Knowing some people reuse passwords across different services, we keep a close eye on data breach announcements from other organizations and publicly posted databases of stolen credentials. We check if stolen email and password combinations match the same credentials being used on Facebook. If we find a match, we’ll notify you next time you login and guide you through changing your password.
To minimize the reliance on passwords, we introduced the ability to register a physical security key to your account, so the next time you log in you’ll simply tap a small hardware device that goes in the USB drive of your computer. This measure is particularly critical for high-risk users including journalists, activists, political campaigns and public figures.
Password Tips To Protect The Enterprise
While there are steps the enterprise can take to create a strong cyber security posture, humans and their passwords are a daily battle that most companies are losing every day. After all, we are creatures of habit and it’s very common for us to use the same passwords across devices (whether personal or professional). And so, here are a few important tips from CS Hub Advisory Board member and CISO Rebecca Wynn, that can help you create a strong password (at home or in the office):
- Create a password that is not less than 10 characters and preferably 16 characters. Having a long password is often the best strategy to make it difficult for the hackers or algorithms to crack it. A long string of characters will make it challenging to guess the password for most programs that use a random combination of characters.
- Avoid using a common phrase, your name, nickname or address. Many passwords in the list include common words, which are easily hackable using dictionary attacks. Other information such as your name, your pet’s name, DOB and street address might be easy for you to remember but is a piece of cake for hackers to crack your password. Best advice, don’t use them!
- Use a mix of alphanumeric characters, numbers and special characters (symbols). One of the best ways to create a strong password is to use a mix of case-sensitive alphanumeric characters along with symbols. While it may be difficult to remember, there’s one easy way you can remember it. To create a password that is strong and yet easy to remember, use acronyms. Replace letters with their corresponding uppercase and similar special characters. For example, white lilies can be converted to “Wh1t3L%l&3$”.
- Abbreviate a sentence. Come up with a sentence and pick the first or last letter of each word to form a password. Mix it with special characters to make it even stronger. For example, I hate being hacked all the time! Considering the last letter of each word, the password becomes – Ih3bgHd4tt!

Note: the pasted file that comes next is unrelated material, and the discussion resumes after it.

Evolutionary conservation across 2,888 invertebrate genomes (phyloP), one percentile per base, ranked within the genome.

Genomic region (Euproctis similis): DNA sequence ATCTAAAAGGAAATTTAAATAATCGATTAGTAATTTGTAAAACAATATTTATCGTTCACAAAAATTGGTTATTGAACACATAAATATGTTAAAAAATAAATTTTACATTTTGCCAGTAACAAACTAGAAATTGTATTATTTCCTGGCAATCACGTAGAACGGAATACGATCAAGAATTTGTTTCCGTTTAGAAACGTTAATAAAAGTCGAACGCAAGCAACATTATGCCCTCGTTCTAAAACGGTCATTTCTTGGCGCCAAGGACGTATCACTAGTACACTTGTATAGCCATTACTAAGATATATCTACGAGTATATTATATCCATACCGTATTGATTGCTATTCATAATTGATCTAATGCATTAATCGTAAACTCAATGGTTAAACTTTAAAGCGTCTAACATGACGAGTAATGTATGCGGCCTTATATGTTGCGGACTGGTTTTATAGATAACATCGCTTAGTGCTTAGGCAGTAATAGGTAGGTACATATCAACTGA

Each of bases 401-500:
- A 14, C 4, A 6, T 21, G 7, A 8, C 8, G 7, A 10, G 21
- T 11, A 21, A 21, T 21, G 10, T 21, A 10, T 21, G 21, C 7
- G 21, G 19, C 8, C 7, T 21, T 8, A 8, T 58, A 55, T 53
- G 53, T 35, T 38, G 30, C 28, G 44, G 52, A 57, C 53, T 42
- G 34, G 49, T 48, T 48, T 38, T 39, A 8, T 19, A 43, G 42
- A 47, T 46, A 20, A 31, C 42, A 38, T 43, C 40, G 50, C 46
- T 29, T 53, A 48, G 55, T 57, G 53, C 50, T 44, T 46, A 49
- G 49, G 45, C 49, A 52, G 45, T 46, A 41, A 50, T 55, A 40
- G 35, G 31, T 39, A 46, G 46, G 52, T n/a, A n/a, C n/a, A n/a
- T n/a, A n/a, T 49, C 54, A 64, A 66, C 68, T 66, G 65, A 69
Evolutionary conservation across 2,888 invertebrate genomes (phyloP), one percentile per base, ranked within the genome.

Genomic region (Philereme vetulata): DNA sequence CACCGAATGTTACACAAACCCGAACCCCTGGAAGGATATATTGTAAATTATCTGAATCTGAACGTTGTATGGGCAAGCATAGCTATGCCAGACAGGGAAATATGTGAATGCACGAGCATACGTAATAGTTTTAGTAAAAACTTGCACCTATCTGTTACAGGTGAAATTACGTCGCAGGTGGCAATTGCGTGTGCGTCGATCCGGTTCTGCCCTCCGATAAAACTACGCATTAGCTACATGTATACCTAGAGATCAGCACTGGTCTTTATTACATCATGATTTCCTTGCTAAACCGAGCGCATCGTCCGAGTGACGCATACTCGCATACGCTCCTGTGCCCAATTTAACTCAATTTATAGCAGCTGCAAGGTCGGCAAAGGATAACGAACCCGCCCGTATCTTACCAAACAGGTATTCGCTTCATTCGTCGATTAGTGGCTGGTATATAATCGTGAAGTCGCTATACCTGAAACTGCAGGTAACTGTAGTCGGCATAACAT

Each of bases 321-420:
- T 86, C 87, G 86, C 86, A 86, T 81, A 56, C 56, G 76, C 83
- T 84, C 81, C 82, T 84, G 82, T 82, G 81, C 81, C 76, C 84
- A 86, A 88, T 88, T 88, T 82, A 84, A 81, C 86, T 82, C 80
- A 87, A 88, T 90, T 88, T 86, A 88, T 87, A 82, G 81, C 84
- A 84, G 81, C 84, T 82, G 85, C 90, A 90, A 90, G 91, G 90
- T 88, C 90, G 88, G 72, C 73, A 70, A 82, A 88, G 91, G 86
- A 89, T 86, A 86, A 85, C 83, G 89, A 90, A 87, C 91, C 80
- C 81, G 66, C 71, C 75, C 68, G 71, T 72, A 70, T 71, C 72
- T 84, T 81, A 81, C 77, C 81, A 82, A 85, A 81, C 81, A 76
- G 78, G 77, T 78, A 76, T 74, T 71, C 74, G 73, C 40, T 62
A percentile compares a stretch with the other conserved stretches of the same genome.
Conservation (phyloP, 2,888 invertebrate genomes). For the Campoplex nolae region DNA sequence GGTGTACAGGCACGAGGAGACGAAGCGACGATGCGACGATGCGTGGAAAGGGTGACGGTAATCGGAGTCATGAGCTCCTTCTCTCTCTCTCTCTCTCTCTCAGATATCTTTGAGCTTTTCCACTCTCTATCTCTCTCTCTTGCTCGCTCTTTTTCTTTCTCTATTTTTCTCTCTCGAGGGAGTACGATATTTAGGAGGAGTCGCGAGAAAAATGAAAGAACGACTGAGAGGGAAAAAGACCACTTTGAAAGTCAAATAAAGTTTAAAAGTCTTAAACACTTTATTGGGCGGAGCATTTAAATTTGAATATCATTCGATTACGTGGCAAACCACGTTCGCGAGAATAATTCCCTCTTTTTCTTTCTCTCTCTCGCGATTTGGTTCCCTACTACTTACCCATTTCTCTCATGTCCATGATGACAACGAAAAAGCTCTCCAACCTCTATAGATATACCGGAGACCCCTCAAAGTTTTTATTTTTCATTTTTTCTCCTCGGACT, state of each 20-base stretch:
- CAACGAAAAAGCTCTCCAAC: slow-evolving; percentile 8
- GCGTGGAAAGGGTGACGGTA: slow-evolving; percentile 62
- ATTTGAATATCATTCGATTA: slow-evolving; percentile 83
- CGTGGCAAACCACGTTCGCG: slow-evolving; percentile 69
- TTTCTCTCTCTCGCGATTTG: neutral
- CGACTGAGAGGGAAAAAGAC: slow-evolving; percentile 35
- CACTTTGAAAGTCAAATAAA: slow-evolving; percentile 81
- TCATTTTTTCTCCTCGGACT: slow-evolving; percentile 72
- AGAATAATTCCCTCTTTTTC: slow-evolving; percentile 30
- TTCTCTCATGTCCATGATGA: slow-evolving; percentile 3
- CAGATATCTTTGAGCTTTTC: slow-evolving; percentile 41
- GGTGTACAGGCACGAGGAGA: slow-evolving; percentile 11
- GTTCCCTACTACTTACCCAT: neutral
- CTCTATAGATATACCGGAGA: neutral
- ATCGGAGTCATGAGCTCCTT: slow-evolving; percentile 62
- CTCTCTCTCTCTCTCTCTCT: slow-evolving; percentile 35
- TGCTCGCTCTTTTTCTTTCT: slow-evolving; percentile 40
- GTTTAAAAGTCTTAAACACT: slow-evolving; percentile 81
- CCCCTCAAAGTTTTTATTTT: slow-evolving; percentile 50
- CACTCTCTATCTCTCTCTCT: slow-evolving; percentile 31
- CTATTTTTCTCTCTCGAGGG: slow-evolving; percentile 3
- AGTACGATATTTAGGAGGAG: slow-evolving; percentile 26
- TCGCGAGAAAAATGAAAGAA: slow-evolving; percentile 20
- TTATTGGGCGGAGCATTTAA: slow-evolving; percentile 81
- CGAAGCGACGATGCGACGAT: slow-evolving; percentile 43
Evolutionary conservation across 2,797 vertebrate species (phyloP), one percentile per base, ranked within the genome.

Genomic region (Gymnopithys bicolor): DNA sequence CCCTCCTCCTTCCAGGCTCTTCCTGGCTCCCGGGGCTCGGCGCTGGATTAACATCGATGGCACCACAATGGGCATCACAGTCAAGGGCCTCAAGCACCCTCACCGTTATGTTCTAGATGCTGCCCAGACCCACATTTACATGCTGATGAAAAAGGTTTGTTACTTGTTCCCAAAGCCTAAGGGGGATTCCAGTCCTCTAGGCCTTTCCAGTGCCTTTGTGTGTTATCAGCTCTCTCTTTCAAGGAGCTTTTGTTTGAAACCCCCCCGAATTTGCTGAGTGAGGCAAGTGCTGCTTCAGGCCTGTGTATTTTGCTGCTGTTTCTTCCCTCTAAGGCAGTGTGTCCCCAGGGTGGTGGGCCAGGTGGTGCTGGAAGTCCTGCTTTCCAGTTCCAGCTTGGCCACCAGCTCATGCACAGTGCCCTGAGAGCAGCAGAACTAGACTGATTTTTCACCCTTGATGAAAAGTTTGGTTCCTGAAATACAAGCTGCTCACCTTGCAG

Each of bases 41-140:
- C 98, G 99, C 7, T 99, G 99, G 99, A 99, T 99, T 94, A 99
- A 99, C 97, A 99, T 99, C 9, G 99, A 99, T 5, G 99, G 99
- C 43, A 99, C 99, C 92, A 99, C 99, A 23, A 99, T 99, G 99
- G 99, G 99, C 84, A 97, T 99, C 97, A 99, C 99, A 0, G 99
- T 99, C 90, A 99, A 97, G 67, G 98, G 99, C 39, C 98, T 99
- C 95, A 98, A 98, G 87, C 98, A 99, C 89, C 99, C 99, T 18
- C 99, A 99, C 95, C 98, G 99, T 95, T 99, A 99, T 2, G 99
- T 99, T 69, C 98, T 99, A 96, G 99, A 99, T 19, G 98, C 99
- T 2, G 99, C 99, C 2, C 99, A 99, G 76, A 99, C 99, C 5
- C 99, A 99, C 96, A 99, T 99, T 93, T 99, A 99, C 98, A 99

- Always use a unique password, never repeat. Never EVER use a password for more than one account, application or service. Always use a unique password. If one of your online services gets hacked, the hacker will try to use the hacked password for your other accounts. Never use the same passwords and just add a 1, 2, 3, etc., at the end.
- Use two-factor authentication. Although not foolproof, a two-factor authentication adds another layer of security to your online account. You can use dedicated authentication apps or enable the code over SMS feature, which most websites offer today. Enabling this functionality might not guarantee 100% security, but is far better than relying on one single password.
- NEVER store passwords in your browser. Storing a password in a browser can be hacked. Those can be hacked in many ways. Also, some websites offer to save your address, credit card details, and so on, for convenience. If you accept that offer, you've put your personal data at risk. Who knows if the site is storing your details securely? Equifax didn't!
- Consider using a password manager. Using a password manager and using its ability to create complex passwords for you is an easy way to create unique passwords. Make sure your generated passwords are at least 10 and preferably 16 or more characters long; all too many products default to a shorter length.
- Change your passwords. Change your non-email and financial passwords at least annually. It is very easy to do using a password manager and having it generate very long and complex passwords.
- Implement an account lockout policy. When available always use account lockout. It should initiate after a pre-defined number of failed attempts such as 3 or 5.
- Notification of account change. When available have an email sent to you or SMS message sent when your account has been change e.g. new password set, or account has been accessed.
- Notification of last time account was accessed. When available have your account always show you the last time it was accessed. Request that feature be added to any account, application or service that doesn't currently have it.